Today, the choice is more complex, with the Germans, Italians, French, Japanese and Swedish jockeying for position. The default choice is quite clearly a black Audi A4. You can see them up and down the country, usually tailgating a hapless individual in the outside lane of the motorway, most probably with a set of retina-burning LEDs. But the BMW 3-series still holds a tremendous amount of appeal. Mr photocopier man may not be able to stretch to an M3, but with his rear wheel drive beast, at least he can pretend to be on the Col de Turini as he navigates the Reading ring road.
If the Mondeo, Insignia and Passat are the safe choices for the copier man, those who like to display some individuality may opt for the Volvo S60 or Alfa 159, with the C-Class still a tempting proposition for those who see the three-pointed star as a sign of status. In fact, once you’ve thrown in the cars from the Far East, you can understand why photocopier man may yearn for the days when a Cavalier or a Cortina were the only options.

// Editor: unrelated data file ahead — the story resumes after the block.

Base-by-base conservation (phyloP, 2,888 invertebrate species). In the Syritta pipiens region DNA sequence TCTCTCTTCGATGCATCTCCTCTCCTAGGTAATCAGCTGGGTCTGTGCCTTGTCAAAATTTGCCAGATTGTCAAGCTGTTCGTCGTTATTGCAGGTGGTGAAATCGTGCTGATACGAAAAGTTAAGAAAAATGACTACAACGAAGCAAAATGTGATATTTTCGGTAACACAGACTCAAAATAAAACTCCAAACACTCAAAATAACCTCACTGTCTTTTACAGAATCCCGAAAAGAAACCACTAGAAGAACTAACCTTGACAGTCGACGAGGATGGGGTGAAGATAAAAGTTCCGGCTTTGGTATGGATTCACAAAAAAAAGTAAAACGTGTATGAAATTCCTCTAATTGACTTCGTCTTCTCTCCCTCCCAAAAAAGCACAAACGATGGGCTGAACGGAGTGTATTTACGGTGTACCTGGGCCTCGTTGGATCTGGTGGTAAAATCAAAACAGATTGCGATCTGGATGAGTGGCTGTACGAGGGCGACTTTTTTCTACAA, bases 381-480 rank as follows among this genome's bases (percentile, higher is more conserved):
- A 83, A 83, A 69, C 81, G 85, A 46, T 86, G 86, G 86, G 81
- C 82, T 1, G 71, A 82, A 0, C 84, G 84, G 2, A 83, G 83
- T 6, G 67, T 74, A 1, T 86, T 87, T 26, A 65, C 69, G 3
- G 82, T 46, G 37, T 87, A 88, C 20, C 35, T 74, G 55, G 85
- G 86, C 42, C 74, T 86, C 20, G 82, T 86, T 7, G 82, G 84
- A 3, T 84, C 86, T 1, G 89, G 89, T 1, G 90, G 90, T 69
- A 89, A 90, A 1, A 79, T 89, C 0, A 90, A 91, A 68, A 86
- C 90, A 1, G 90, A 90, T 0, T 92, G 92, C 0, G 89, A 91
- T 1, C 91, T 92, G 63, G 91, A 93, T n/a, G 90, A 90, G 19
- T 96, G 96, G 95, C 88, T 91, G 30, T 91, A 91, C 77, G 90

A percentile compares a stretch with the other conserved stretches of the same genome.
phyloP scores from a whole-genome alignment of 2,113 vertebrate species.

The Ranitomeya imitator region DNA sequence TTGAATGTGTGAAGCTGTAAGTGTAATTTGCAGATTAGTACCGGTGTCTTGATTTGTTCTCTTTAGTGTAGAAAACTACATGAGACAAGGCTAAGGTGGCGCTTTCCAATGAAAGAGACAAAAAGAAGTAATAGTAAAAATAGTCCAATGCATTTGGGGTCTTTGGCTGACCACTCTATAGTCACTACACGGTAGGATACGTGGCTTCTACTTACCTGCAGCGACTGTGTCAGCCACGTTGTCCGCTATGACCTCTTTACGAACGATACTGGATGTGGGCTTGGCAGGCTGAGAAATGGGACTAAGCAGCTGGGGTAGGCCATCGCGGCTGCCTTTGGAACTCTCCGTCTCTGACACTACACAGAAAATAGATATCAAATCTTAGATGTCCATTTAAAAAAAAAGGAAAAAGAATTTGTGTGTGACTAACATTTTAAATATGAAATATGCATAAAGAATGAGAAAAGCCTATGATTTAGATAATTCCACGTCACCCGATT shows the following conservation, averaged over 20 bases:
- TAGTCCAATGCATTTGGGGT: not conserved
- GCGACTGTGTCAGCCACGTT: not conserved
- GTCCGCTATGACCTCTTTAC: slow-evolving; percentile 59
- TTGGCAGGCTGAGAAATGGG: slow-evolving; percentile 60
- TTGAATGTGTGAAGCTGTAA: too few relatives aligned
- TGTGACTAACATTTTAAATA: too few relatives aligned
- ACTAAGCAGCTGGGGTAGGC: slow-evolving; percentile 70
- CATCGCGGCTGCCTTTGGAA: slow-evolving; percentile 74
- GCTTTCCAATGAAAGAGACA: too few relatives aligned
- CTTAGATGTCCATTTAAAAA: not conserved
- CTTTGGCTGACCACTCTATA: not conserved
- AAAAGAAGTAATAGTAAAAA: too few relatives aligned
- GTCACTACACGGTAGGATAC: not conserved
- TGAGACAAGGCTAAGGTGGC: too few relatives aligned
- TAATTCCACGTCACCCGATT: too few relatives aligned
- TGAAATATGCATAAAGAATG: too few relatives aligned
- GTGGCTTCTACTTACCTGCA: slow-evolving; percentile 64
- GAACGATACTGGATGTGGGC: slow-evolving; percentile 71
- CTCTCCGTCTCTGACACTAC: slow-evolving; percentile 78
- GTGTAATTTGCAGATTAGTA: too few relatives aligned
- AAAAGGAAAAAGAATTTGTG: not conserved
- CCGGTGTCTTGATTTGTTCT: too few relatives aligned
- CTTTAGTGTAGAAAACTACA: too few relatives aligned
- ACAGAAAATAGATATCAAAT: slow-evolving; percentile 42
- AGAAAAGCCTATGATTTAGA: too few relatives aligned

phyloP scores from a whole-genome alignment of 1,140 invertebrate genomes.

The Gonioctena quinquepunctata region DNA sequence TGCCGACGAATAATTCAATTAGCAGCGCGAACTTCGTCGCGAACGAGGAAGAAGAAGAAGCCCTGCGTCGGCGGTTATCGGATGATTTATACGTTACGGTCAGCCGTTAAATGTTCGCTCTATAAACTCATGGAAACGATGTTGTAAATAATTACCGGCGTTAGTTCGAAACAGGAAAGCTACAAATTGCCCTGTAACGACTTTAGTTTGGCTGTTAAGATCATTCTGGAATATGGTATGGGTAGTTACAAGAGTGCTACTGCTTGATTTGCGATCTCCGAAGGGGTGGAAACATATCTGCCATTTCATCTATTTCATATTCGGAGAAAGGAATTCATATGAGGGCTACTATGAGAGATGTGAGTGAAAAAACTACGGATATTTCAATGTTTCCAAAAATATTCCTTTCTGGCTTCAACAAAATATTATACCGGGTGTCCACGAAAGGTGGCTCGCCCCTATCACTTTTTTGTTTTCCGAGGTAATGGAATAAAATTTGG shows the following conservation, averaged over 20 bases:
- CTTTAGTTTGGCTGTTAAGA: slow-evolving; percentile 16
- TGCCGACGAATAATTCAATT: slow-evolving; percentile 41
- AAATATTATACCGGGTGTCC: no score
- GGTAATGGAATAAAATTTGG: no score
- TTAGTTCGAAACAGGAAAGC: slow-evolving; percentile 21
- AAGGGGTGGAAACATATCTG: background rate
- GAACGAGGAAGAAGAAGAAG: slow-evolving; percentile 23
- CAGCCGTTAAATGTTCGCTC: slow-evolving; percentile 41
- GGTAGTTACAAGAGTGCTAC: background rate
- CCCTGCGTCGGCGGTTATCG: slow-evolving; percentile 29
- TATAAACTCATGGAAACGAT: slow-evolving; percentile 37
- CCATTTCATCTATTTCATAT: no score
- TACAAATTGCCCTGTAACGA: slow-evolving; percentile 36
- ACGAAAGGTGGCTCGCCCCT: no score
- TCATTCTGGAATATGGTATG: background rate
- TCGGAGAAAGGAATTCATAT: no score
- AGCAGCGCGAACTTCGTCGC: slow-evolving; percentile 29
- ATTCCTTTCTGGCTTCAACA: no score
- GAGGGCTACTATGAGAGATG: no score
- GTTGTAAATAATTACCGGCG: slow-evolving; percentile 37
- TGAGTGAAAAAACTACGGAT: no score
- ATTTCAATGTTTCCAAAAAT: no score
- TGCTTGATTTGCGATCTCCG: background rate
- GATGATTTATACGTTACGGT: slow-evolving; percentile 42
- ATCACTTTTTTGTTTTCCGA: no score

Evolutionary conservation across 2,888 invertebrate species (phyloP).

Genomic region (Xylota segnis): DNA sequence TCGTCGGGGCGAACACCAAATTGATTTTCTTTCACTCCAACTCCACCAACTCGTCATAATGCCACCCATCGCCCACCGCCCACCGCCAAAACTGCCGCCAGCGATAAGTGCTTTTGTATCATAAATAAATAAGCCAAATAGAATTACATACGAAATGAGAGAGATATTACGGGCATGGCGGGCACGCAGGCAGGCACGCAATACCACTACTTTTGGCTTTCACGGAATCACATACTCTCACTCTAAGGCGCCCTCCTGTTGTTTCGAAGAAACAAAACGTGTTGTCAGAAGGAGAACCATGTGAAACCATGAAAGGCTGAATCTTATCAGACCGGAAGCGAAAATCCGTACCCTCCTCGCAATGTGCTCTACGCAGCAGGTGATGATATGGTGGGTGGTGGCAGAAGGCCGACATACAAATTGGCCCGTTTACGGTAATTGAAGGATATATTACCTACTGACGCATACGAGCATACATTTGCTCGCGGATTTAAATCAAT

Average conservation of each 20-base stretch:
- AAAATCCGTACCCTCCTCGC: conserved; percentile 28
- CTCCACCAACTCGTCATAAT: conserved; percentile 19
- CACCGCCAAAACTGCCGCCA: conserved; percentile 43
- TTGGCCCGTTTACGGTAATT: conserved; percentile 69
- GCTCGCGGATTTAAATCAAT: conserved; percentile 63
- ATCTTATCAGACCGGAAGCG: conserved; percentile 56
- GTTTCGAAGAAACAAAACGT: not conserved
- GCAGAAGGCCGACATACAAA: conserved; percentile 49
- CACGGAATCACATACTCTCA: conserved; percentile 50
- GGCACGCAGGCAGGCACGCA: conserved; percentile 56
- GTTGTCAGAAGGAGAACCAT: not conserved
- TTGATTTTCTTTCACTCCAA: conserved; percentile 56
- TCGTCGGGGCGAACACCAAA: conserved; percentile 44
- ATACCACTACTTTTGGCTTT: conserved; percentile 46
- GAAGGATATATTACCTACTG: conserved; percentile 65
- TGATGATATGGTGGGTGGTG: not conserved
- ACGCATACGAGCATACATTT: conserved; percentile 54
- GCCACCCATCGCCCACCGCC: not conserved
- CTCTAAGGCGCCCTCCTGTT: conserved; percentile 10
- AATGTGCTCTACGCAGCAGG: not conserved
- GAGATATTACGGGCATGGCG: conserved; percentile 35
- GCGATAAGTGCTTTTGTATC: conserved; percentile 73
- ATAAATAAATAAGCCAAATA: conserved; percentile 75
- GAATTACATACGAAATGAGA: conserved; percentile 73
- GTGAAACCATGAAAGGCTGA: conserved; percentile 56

Somewhat surprisingly, the recent offerings from our friends across the Channel have been a little lacklustre. Citroën’s C5 is the only shining light in an otherwise dim line-up of cars, with even Renault’s once evergreen Laguna no longer presenting a viable offer.
But what about Peugeot? Can the lion reach out to our photocopier man and divert his attention away from Toner Monthly? Well, having killed off the 407 and 607, it’s going to be up to the new 508 to deliver the goods. But is the car a full colour reproduction of a great car or merely a mono toner-saver executive saloon. I tested the GT HDi 200 to find out.
At this point it’s worth considering what matters to our photocopier man. His needs are unique to him and his car therefore needs to deliver. This set of needs is called TRICEPS, an acronym for Toys, Ride & Handling, Image, Cup holders, Economy, Performance and Space. For the copier man, these are the things that matter, so he swears by the TRICEPS test. How does the 508 score?